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Verbal statements did not create a legally binding contract of employment

The Australian Industrial Relations Commission has recently held that oral exchanges between an employee and employer that a fixed term contract would be extended to a permanent position did not constitute a binding contract.

Implications for employers

Employers should exercise caution regarding statements and representations made in the recruitment process and during the course of an employee’s employment. In some circumstances, verbal statements will have binding legal force. The effect of such statements and representations made by employers is likely to be challenged more frequently in this period of economic uncertainty.

Practical steps an employer can implement to avoid this consequence include:

  • instituting a policy and practice that all terms of an employee’s employment must be committed to writing, and
  • inserting an express provision in an employee’s contract of employment that the terms of the contract constitute the entire agreement between the parties and the employee has not relied upon any other representations or discussions.


Ms McDermid was employed with Samsung Electronics Australia Pty Ltd (Samsung) on a three month time-fixed contract. Before her employment commenced, Ms McDermid told Samsung she was only interested in the position if the role was to be made permanent. Ms McDermid alleged she was advised by the Human Resources Manager at Samsung that while she was to be initially employed on a three month basis, once her “foot was in the door” she would be made a permanent employee as there was a business need for someone in her position.

Ms McDermid alleged that throughout the course of her employment, she was given further verbal assurances that her position was to become permanent and that she would be informed of this as soon as the final details relating to her role had been confirmed by management.

Toward the expiry of Ms McDermid’s contract, she received a written offer to take up a further three month contract. This contract was drafted in identical terms to her first contract and did not contain any of the verbal assurances that had been given to her in relation to the permanency of her position. Ms McDermid agreed to and signed the second contract without amendment.

Two weeks before Ms McDermid’s second contract was to expire, Ms McDermid was told that Samsung had decided it would not make her position permanent and that her employment would cease on the expiry of her contract.

Ms McDermid commenced proceedings in the Commission alleging, among other things, that the termination of her employment was harsh, unjust and unreasonable.


The Commission accepted Ms McDermid’s evidence that she only agreed to take up the position on the assurances of Samsung that she would have a permanent position after her fixed term contract came to an end. However, he found the verbal assurances given to Ms McDermid were not sufficient to constitute a legally enforceable contract between Samsung and Ms McDermid.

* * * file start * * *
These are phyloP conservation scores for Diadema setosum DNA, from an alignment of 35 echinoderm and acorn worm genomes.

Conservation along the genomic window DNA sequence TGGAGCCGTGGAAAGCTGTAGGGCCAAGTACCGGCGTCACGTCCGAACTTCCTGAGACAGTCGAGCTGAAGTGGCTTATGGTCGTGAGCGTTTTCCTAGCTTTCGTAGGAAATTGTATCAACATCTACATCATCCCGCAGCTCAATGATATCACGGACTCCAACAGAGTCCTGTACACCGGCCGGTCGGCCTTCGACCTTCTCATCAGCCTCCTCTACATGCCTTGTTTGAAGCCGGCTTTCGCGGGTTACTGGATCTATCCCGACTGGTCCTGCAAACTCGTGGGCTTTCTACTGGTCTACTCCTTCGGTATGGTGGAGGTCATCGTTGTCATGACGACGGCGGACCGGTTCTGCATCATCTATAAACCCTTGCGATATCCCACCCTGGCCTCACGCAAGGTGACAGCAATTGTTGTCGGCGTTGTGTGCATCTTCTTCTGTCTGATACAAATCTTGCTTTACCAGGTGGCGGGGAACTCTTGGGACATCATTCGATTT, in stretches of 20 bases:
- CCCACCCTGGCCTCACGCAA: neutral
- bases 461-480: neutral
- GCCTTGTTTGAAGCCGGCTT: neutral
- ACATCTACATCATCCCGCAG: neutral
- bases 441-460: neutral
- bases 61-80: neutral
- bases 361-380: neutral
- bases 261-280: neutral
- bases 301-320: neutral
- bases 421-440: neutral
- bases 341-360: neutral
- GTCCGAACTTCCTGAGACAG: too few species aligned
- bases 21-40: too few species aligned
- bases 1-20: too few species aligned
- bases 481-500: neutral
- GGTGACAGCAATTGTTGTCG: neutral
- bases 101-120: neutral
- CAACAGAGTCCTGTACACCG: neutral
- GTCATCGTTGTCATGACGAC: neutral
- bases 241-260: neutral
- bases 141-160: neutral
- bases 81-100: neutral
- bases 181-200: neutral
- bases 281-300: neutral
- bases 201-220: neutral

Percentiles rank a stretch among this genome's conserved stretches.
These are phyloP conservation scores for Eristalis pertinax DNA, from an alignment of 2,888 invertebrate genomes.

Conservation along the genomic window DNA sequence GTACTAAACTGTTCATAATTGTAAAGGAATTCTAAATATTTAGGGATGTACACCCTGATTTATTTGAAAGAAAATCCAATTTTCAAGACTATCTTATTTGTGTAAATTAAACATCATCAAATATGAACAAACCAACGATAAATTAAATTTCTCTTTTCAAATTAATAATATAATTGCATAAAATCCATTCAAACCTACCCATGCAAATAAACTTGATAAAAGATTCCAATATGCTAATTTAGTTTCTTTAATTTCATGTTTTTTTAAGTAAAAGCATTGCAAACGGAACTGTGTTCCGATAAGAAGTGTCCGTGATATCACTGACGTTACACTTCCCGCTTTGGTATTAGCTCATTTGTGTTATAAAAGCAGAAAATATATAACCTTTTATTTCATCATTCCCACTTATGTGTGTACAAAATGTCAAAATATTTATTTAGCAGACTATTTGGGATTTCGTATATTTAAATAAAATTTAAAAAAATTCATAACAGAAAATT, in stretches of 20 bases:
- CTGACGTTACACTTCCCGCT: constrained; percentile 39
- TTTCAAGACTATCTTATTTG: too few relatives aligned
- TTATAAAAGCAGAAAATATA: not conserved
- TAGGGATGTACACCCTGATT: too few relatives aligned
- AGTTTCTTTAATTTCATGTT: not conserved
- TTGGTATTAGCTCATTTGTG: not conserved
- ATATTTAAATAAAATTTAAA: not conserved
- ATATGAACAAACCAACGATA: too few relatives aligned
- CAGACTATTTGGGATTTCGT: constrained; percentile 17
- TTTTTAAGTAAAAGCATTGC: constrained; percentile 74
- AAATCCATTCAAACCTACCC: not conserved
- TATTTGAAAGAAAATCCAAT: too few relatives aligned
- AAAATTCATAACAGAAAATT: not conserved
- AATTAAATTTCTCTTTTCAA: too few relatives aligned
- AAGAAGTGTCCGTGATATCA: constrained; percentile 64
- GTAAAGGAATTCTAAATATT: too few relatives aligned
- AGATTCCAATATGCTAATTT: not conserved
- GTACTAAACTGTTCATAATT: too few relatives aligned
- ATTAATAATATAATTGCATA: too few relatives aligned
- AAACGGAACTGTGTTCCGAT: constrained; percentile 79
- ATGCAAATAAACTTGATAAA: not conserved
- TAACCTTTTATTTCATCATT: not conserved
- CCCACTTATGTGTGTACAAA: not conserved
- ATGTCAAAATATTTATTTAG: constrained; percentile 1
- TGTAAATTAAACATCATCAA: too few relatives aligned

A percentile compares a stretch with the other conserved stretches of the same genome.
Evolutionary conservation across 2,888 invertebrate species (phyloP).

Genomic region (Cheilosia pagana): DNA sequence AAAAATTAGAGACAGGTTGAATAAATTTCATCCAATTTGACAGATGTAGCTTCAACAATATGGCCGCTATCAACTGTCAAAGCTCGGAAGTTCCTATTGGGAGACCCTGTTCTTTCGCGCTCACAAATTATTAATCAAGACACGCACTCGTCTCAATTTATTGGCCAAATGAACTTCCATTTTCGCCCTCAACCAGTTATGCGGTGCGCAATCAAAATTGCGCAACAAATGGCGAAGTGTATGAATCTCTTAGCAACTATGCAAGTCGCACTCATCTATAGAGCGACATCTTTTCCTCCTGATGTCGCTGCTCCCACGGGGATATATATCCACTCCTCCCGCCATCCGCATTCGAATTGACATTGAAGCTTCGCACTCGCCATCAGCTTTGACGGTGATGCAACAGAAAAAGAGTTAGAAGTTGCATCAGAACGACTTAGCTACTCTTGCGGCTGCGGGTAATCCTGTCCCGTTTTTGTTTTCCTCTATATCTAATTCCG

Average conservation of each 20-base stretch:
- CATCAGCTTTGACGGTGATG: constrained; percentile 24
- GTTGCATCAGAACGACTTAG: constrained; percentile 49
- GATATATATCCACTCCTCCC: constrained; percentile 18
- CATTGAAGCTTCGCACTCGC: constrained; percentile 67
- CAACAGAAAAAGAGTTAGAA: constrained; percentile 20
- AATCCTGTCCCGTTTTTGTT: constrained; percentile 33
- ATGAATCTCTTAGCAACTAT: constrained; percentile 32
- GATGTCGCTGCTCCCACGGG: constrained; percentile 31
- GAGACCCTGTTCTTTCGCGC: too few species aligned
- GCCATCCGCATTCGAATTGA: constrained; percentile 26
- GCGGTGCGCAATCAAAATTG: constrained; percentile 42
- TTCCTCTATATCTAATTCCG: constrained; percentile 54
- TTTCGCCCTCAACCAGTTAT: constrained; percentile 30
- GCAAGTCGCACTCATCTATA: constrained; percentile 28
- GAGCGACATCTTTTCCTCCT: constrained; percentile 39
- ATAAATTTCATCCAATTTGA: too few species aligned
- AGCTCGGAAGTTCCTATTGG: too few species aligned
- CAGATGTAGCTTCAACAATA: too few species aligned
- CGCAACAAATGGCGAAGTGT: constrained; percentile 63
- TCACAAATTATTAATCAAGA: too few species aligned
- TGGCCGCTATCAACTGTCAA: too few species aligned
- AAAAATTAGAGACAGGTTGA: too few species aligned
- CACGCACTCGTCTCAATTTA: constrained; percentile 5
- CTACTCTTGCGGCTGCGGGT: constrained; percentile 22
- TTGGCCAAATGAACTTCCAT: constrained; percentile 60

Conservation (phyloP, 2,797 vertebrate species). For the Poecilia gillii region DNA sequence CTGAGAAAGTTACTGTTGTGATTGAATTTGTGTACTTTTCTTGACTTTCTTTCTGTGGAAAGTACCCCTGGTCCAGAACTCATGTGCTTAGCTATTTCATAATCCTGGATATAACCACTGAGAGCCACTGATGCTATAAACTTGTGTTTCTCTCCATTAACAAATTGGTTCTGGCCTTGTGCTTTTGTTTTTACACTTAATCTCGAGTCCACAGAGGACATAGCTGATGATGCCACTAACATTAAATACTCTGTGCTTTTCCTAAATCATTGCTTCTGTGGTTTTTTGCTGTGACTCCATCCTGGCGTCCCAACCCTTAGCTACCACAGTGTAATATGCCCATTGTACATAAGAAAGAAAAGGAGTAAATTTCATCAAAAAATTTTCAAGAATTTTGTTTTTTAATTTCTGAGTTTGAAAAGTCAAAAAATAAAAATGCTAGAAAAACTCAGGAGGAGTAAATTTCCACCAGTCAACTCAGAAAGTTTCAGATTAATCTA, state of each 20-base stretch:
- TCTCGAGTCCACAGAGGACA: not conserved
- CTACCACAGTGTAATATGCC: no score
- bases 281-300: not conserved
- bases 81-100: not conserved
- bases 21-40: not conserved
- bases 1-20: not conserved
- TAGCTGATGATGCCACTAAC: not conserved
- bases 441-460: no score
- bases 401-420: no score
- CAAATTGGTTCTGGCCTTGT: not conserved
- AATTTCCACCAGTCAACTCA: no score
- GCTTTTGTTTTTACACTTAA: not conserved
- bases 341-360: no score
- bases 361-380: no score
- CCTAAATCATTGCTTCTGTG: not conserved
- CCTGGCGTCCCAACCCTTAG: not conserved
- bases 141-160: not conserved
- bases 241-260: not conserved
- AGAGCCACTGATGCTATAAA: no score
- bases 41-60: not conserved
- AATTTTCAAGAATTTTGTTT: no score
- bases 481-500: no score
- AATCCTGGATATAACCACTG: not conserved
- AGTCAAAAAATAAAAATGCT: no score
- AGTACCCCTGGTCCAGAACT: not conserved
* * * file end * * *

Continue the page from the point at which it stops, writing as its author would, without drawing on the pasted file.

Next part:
The Commission reiterated the well-established principle that under the common law it is not necessary for a legally binding contract to be in writing. That is, a contract may be made orally. However, the central question to consider in determining whether an oral statement can form a contract, or be incorporated into a contract, is one of intention. In order for a verbal statement to become a term of a contract there must be evidence that the statement was warranted or guaranteed by the person who made it and could not be described as a mere representation. This is a matter which is to be judged objectively.

In the factual matrix of the case, the Commission was not convinced such an intention existed or had been conveyed to exist on behalf of Samsung. In forming this view, the Commission placed significant emphasis on the policy and practice within Samsung to only make decisions in relation to the length of an employee’s employment in writing. This had not occurred in relation to the alleged promise of permanency of the position.

In addition, both of Ms McDermid’s two time-limited contracts stated that the written agreement constituted the entire agreement between the parties, providing that the contract contained:

“all of the terms of your employment contract with the Company. If there are any other matters that you have relied on in our discussions to date or any other matters you wish to discuss please let the Company know before you sign the attached copy of this letter so that we can consider them and, if necessary, include them in the terms set out in this letter to ensure that it is complete when you sign it”.

The Commission held the clause showed the mutual intention of the parties to commit all terms of employment to writing.

Alternatively, the Commission found that even if Samsung’s assurances were legally enforceable, Ms McDermid’s permanent employment by Samsung was conditional on it being confirmed in writing. Again, this had not occurred and in fact Ms McDermid had been told on a number of occasions that approval for and the details of an ongoing contract of employment were “being worked on”. As approval from Samsung to make Ms McDermid’s employment permanent was never given, an unconditional contract was not formed.

The Commission was also of the view the Human Resource Manager’s statements were too vague to imply that Ms McDermid’s employment was not subject to the usual formalities and standard exchange of an offer and acceptance in written form as had been the case in respect of Ms McDermid’s two previous contracts.

McDermid v Samsung Electronics Australia Pty Ltd [2009] AIRC 171

Who does this affect?
All Australian employers

What do you need to do?
Ensure you are updated on recent developments



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